Skip to main content

Dykstra: Focus on Value Stocks

To pick winning stocks, I use a lot of measures to judge whether shares are truly value-priced, such as price-to-earnings and price-to-cash flow.

I heard the sad news last night that legendary Phillies broadcast announcer Harry Kalas passed unexpectedly yesterday as he was getting ready to do what he loved best: Call a game. Harry was a great guy and a terrific broadcaster. They don't make them any better.

Harry will be missed by the team, the fans and myself. He's been a mainstay at Phillies games since 1971. That's quite a track record for anyone.

The track record for my deep-in-the-money options trading system is now 100-1, with Monday's $1,000 win on



. To pick winning stocks, I use a lot of measures to judge whether shares are truly value-priced.

The most important metric I use is the price-to-earnings ratio. But another measure that clarifies the relationship of a stock's going price to its profitability is price-to-cash flow.

Earnings per share numbers -- particularly the ones excluding special charges -- can be smoothed by management from quarter to quarter. To counter that, investors can use the P/CF ratio to verify that a stock is a true value name.

You can look up the P/CF ratio for stocks on various financial services sites, or calculate it yourself. I get P/CF by dividing the stock's market cap by last year's operating cash flow numbers, which are found in the company's most recent cash flow statements.

Let's look at the ratios for a few companies to get a handle on the variation in P/CF ranges. We'll start with a value-oriented stock. On Monday, my pick for my DITM system was

Noble Corp.


, an oil-services company whose price has been pummeled despite expectations of profit growth this year. I liked Noble's return on equity (32.5%), price-to-earnings-to-growth ratio (0.48), and low PE (4.2) compared to its competitors.

Noble's operating cash flow in 2008 was $1.892 billion. Dividing Monday's market cap of $6.85 billion by cash flow gives the stock a value-oriented P/CF ratio of 3.62.

I compared Noble Corp. with an unaffiliated oil services firm of the same name:

Noble Energy


, which is trading at 26 times forward earnings per share. This stock is priced high relative to its earnings outlook. But based on 2008 operating cash flow of $2.29 billion, its P/CF ratio is an economical 4.6. Yet, Noble Energy's earnings per share are projected to fall 67% this year. Its cash flow will drop accordingly. With a forward-looking cash-flow projection, Noble Energy's P/CF ratio would look very different.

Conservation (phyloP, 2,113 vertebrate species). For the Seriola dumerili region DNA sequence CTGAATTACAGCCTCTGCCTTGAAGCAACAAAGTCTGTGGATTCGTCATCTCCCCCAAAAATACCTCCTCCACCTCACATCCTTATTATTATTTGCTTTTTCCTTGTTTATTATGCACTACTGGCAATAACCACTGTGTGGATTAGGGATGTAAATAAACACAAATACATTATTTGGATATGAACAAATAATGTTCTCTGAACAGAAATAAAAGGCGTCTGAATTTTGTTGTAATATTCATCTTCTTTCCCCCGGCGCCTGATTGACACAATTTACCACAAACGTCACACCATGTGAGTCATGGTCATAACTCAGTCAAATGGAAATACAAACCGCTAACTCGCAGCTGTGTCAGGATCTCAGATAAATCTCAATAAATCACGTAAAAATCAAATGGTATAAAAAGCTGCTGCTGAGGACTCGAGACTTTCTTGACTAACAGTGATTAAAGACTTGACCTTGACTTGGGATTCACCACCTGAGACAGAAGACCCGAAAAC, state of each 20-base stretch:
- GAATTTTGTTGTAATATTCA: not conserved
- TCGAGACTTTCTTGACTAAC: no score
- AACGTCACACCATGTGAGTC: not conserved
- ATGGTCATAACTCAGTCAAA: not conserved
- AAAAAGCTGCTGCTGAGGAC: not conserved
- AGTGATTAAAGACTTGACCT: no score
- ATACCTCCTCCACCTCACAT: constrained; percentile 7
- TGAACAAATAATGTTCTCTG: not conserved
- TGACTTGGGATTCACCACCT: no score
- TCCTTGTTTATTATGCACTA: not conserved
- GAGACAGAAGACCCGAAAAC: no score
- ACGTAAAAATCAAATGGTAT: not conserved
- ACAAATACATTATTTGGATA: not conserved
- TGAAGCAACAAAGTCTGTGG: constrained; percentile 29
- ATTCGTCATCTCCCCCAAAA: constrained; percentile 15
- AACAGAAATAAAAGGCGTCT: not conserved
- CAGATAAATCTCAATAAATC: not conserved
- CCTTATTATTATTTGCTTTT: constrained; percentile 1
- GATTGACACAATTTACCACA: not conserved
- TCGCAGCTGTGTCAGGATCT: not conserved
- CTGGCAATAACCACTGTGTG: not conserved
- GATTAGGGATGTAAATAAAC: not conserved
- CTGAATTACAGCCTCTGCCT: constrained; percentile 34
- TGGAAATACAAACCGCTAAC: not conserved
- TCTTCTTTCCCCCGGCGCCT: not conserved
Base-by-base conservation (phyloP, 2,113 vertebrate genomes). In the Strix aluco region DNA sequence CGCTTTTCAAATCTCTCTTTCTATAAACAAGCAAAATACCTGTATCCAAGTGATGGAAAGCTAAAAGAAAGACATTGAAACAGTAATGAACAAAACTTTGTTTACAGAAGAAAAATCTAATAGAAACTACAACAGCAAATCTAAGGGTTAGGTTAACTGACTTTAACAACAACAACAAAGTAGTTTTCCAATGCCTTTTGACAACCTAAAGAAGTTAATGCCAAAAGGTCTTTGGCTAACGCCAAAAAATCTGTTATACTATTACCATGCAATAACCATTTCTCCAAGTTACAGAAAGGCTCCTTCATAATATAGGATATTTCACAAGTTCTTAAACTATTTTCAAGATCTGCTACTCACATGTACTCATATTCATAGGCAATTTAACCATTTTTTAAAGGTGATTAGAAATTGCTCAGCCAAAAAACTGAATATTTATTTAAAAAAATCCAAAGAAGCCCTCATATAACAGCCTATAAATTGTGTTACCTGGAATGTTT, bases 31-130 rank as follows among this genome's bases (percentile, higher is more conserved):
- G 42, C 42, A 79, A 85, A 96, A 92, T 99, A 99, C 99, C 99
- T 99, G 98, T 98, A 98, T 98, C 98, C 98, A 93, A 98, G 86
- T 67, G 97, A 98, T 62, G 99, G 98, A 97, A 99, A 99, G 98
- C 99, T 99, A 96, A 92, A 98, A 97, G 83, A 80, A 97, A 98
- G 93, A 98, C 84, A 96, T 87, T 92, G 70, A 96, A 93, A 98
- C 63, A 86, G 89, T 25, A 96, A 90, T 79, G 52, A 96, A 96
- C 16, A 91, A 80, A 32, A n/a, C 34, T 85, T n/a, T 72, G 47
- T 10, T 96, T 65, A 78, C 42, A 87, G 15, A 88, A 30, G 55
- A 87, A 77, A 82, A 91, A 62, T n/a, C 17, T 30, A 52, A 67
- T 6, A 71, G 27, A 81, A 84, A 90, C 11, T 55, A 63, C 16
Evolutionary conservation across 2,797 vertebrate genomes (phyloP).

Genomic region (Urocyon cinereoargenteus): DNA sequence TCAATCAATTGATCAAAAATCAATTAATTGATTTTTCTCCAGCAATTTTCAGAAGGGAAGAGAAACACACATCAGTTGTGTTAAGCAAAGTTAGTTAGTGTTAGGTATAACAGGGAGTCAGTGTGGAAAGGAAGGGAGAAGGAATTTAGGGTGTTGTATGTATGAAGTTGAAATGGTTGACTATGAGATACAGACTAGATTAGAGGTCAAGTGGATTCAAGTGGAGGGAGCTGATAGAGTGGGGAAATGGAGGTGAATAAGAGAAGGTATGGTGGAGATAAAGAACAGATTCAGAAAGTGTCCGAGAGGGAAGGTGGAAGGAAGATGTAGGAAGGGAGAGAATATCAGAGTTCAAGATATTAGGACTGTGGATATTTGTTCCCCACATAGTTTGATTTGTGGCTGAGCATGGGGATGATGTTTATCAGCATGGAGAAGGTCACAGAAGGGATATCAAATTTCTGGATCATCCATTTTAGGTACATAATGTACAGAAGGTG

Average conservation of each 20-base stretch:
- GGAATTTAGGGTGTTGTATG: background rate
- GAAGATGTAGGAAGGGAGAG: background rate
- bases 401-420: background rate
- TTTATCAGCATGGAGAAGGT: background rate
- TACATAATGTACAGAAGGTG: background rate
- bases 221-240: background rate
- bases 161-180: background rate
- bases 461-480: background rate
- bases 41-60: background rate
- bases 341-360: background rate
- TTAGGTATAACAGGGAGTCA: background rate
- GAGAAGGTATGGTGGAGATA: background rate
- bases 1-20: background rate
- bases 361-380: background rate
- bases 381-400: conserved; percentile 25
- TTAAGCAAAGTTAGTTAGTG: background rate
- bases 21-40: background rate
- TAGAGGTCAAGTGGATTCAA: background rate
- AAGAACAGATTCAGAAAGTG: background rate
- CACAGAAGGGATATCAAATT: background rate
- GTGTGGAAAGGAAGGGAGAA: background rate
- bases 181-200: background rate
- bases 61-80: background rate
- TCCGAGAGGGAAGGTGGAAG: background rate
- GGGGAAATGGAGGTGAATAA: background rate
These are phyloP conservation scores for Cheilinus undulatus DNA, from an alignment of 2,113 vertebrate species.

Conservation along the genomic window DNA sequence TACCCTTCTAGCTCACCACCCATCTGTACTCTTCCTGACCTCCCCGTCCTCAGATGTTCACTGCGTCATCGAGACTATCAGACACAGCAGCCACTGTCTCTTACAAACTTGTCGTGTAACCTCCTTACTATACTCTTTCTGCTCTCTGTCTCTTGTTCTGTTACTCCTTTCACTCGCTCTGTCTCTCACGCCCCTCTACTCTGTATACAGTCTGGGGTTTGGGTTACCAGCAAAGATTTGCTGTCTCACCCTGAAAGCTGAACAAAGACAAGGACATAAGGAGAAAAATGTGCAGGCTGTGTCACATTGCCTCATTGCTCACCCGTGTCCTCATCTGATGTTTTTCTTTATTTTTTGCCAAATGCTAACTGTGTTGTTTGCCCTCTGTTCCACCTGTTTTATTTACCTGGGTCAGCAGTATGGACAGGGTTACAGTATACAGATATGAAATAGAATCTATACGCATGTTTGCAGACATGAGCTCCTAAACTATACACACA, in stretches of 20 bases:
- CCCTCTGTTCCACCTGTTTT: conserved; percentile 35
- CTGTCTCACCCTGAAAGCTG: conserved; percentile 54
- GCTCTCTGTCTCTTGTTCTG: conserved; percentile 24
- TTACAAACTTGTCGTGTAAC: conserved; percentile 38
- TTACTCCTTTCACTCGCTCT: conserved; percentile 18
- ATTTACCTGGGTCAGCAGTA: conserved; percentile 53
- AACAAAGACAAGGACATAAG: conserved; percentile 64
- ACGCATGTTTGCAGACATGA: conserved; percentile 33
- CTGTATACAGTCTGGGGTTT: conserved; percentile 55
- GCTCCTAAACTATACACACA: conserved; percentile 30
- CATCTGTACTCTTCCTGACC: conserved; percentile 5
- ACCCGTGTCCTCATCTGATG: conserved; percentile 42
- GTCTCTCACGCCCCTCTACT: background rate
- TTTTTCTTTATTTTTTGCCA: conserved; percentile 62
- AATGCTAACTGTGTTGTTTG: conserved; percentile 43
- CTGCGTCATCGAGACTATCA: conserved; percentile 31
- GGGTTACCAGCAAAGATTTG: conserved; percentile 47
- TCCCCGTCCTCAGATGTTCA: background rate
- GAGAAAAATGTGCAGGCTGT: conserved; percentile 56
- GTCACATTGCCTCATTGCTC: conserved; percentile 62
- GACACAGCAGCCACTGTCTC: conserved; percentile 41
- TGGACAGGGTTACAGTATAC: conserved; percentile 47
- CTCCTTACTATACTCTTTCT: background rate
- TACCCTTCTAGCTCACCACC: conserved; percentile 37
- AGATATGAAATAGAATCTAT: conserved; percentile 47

Cameron International


is another oil stock that just paid off for me, on March 10. At operating cash flow of $987.6 million in 2008, the stock has a P/CF ratio of 5.3. But when I picked it March 2, the stock had a low P/CF ratio of 3.8. The subsequent jump in the share price gave me my $1,000 win a week later.

Now let's look at a stock that historically has traded at high multiples, although it has come down in recent months. Almost a year ago,



traded at about 30 times forward earnings. Today, it goes for about 18 times expected 2009 earnings per share. And its price to 2008 cash flow is high at 15.2. But a year ago -- when shares went for nearly $600 -- Google had a price to 2007 cash flow ratio of about 32.

As a rule, I pick value stocks that are still solid cash-flow generators. I pick them when they're down and wait for them to pop. Some other recent value-stock wins include



, which was trading at $16.50 when I picked it and now goes for almost $20. I also won with



, picking it at a share price of $29.50 and cashing out a week later when it hit $31.19.

So, stick with my rock-solid, value-stock picks, and you'll win with me.

At the time of publication, Dykstra had no positions in stocks mentioned.

Nicknamed 'Nails' for his tough style of play, Lenny is a former Major League Baseball player for the 1986 World Champions, New York Mets and the 1993 National League Champions, Philadelphia Phillies. A three time All-Star as a ballplayer, Lenny now serves as president for several privately held businesses in Southern California. He is the founder of The Players Club; it has been his desire to give back to the sport that gave him early successes in life by teaching athletes how to invest and protect their incomes. He currently manages his own portfolio and writes an investment strategy column for, and is featured regularly on CNBC and other cable news shows. Lenny was selected as OverTime Magazine's 2006-2007 "Entrepreneur of the Year."